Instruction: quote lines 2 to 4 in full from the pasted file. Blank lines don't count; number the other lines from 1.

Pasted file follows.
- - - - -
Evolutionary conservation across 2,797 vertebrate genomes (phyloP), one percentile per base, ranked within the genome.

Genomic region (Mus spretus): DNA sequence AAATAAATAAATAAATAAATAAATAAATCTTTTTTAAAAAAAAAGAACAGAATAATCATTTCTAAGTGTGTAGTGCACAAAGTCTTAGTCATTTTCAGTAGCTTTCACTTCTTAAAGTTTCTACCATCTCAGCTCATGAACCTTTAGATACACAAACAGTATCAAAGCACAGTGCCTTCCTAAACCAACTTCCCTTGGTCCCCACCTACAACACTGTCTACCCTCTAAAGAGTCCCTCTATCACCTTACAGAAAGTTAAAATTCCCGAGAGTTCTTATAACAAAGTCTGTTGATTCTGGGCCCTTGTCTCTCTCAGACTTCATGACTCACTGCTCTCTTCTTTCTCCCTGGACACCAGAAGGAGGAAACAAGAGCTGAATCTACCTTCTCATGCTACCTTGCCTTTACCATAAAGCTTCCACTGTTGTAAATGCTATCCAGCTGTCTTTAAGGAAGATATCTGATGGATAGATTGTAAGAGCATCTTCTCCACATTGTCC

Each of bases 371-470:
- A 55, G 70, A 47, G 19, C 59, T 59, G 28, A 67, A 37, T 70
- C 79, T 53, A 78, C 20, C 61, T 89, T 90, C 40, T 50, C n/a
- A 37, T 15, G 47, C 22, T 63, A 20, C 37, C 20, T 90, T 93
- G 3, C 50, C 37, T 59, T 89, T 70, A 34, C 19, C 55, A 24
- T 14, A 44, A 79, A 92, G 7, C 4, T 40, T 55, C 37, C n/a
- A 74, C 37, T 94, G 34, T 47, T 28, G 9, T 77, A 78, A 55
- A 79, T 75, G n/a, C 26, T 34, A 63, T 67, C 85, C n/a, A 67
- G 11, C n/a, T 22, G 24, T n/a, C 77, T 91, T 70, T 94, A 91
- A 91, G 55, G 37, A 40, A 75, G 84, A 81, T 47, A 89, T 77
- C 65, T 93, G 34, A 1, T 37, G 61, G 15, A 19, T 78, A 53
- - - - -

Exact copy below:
Genomic region (Mus spretus): DNA sequence AAATAAATAAATAAATAAATAAATAAATCTTTTTTAAAAAAAAAGAACAGAATAATCATTTCTAAGTGTGTAGTGCACAAAGTCTTAGTCATTTTCAGTAGCTTTCACTTCTTAAAGTTTCTACCATCTCAGCTCATGAACCTTTAGATACACAAACAGTATCAAAGCACAGTGCCTTCCTAAACCAACTTCCCTTGGTCCCCACCTACAACACTGTCTACCCTCTAAAGAGTCCCTCTATCACCTTACAGAAAGTTAAAATTCCCGAGAGTTCTTATAACAAAGTCTGTTGATTCTGGGCCCTTGTCTCTCTCAGACTTCATGACTCACTGCTCTCTTCTTTCTCCCTGGACACCAGAAGGAGGAAACAAGAGCTGAATCTACCTTCTCATGCTACCTTGCCTTTACCATAAAGCTTCCACTGTTGTAAATGCTATCCAGCTGTCTTTAAGGAAGATATCTGATGGATAGATTGTAAGAGCATCTTCTCCACATTGTCC

Each of bases 371-470:
- A 55, G 70, A 47, G 19, C 59, T 59, G 28, A 67, A 37, T 70